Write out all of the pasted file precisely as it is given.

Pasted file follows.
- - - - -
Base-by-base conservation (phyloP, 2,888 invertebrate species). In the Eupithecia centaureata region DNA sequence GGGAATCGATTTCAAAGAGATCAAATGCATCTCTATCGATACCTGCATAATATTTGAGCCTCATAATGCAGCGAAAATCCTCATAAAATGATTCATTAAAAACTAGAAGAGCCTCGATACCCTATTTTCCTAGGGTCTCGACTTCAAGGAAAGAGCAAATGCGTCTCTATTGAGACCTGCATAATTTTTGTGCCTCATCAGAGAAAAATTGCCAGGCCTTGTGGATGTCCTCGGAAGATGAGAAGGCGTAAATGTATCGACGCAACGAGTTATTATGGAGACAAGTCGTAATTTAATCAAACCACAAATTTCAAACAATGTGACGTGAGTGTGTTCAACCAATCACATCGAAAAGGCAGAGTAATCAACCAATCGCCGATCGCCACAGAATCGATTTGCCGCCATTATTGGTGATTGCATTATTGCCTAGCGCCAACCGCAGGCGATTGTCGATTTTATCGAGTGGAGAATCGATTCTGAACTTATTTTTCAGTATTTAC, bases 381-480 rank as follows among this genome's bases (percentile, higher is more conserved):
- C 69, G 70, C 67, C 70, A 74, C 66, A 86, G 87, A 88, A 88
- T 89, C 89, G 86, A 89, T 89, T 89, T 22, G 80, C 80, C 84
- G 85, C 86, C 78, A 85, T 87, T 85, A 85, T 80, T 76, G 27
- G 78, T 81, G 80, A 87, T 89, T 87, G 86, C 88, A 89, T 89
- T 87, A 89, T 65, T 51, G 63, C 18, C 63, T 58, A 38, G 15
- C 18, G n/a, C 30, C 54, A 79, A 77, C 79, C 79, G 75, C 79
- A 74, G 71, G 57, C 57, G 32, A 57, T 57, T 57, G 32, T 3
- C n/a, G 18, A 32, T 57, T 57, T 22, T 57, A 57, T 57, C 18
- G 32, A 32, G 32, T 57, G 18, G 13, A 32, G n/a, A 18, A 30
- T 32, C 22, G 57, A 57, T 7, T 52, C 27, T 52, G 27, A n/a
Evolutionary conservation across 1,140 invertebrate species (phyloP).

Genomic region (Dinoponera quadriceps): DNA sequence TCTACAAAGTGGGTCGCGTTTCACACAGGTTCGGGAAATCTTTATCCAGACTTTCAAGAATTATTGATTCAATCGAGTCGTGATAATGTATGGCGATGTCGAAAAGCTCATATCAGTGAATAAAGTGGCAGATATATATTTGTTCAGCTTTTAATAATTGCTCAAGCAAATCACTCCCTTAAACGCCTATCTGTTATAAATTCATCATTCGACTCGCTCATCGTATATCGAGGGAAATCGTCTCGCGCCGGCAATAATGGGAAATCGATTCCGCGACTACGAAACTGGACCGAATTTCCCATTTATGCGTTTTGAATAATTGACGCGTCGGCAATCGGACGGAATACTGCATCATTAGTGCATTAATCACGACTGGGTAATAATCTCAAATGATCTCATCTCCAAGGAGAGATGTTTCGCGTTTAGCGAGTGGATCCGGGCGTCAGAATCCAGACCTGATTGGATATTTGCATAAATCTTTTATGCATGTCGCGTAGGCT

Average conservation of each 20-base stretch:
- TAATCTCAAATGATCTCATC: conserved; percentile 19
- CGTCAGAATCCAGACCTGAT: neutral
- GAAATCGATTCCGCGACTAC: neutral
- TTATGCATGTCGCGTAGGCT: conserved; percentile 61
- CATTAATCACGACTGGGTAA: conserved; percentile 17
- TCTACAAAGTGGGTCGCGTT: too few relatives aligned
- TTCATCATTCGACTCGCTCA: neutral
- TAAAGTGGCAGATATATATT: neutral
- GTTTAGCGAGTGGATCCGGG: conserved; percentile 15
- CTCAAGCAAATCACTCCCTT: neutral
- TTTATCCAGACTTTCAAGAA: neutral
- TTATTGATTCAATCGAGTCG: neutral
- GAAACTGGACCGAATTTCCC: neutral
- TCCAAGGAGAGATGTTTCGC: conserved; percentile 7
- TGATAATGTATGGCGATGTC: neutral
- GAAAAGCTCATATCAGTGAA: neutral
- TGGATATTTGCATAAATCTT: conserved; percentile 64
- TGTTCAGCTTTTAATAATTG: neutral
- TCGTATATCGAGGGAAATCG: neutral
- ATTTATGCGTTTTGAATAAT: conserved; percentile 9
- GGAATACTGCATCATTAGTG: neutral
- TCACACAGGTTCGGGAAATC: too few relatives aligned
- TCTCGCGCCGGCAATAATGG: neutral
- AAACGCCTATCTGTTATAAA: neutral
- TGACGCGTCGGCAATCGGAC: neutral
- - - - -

Base-by-base conservation (phyloP, 2,888 invertebrate species). In the Eupithecia centaureata region DNA sequence GGGAATCGATTTCAAAGAGATCAAATGCATCTCTATCGATACCTGCATAATATTTGAGCCTCATAATGCAGCGAAAATCCTCATAAAATGATTCATTAAAAACTAGAAGAGCCTCGATACCCTATTTTCCTAGGGTCTCGACTTCAAGGAAAGAGCAAATGCGTCTCTATTGAGACCTGCATAATTTTTGTGCCTCATCAGAGAAAAATTGCCAGGCCTTGTGGATGTCCTCGGAAGATGAGAAGGCGTAAATGTATCGACGCAACGAGTTATTATGGAGACAAGTCGTAATTTAATCAAACCACAAATTTCAAACAATGTGACGTGAGTGTGTTCAACCAATCACATCGAAAAGGCAGAGTAATCAACCAATCGCCGATCGCCACAGAATCGATTTGCCGCCATTATTGGTGATTGCATTATTGCCTAGCGCCAACCGCAGGCGATTGTCGATTTTATCGAGTGGAGAATCGATTCTGAACTTATTTTTCAGTATTTAC, bases 381-480 rank as follows among this genome's bases (percentile, higher is more conserved):
- C 69, G 70, C 67, C 70, A 74, C 66, A 86, G 87, A 88, A 88
- T 89, C 89, G 86, A 89, T 89, T 89, T 22, G 80, C 80, C 84
- G 85, C 86, C 78, A 85, T 87, T 85, A 85, T 80, T 76, G 27
- G 78, T 81, G 80, A 87, T 89, T 87, G 86, C 88, A 89, T 89
- T 87, A 89, T 65, T 51, G 63, C 18, C 63, T 58, A 38, G 15
- C 18, G n/a, C 30, C 54, A 79, A 77, C 79, C 79, G 75, C 79
- A 74, G 71, G 57, C 57, G 32, A 57, T 57, T 57, G 32, T 3
- C n/a, G 18, A 32, T 57, T 57, T 22, T 57, A 57, T 57, C 18
- G 32, A 32, G 32, T 57, G 18, G 13, A 32, G n/a, A 18, A 30
- T 32, C 22, G 57, A 57, T 7, T 52, C 27, T 52, G 27, A n/a
Evolutionary conservation across 1,140 invertebrate species (phyloP).

Genomic region (Dinoponera quadriceps): DNA sequence TCTACAAAGTGGGTCGCGTTTCACACAGGTTCGGGAAATCTTTATCCAGACTTTCAAGAATTATTGATTCAATCGAGTCGTGATAATGTATGGCGATGTCGAAAAGCTCATATCAGTGAATAAAGTGGCAGATATATATTTGTTCAGCTTTTAATAATTGCTCAAGCAAATCACTCCCTTAAACGCCTATCTGTTATAAATTCATCATTCGACTCGCTCATCGTATATCGAGGGAAATCGTCTCGCGCCGGCAATAATGGGAAATCGATTCCGCGACTACGAAACTGGACCGAATTTCCCATTTATGCGTTTTGAATAATTGACGCGTCGGCAATCGGACGGAATACTGCATCATTAGTGCATTAATCACGACTGGGTAATAATCTCAAATGATCTCATCTCCAAGGAGAGATGTTTCGCGTTTAGCGAGTGGATCCGGGCGTCAGAATCCAGACCTGATTGGATATTTGCATAAATCTTTTATGCATGTCGCGTAGGCT

Average conservation of each 20-base stretch:
- TAATCTCAAATGATCTCATC: conserved; percentile 19
- CGTCAGAATCCAGACCTGAT: neutral
- GAAATCGATTCCGCGACTAC: neutral
- TTATGCATGTCGCGTAGGCT: conserved; percentile 61
- CATTAATCACGACTGGGTAA: conserved; percentile 17
- TCTACAAAGTGGGTCGCGTT: too few relatives aligned
- TTCATCATTCGACTCGCTCA: neutral
- TAAAGTGGCAGATATATATT: neutral
- GTTTAGCGAGTGGATCCGGG: conserved; percentile 15
- CTCAAGCAAATCACTCCCTT: neutral
- TTTATCCAGACTTTCAAGAA: neutral
- TTATTGATTCAATCGAGTCG: neutral
- GAAACTGGACCGAATTTCCC: neutral
- TCCAAGGAGAGATGTTTCGC: conserved; percentile 7
- TGATAATGTATGGCGATGTC: neutral
- GAAAAGCTCATATCAGTGAA: neutral
- TGGATATTTGCATAAATCTT: conserved; percentile 64
- TGTTCAGCTTTTAATAATTG: neutral
- TCGTATATCGAGGGAAATCG: neutral
- ATTTATGCGTTTTGAATAAT: conserved; percentile 9
- GGAATACTGCATCATTAGTG: neutral
- TCACACAGGTTCGGGAAATC: too few relatives aligned
- TCTCGCGCCGGCAATAATGG: neutral
- AAACGCCTATCTGTTATAAA: neutral
- TGACGCGTCGGCAATCGGAC: neutral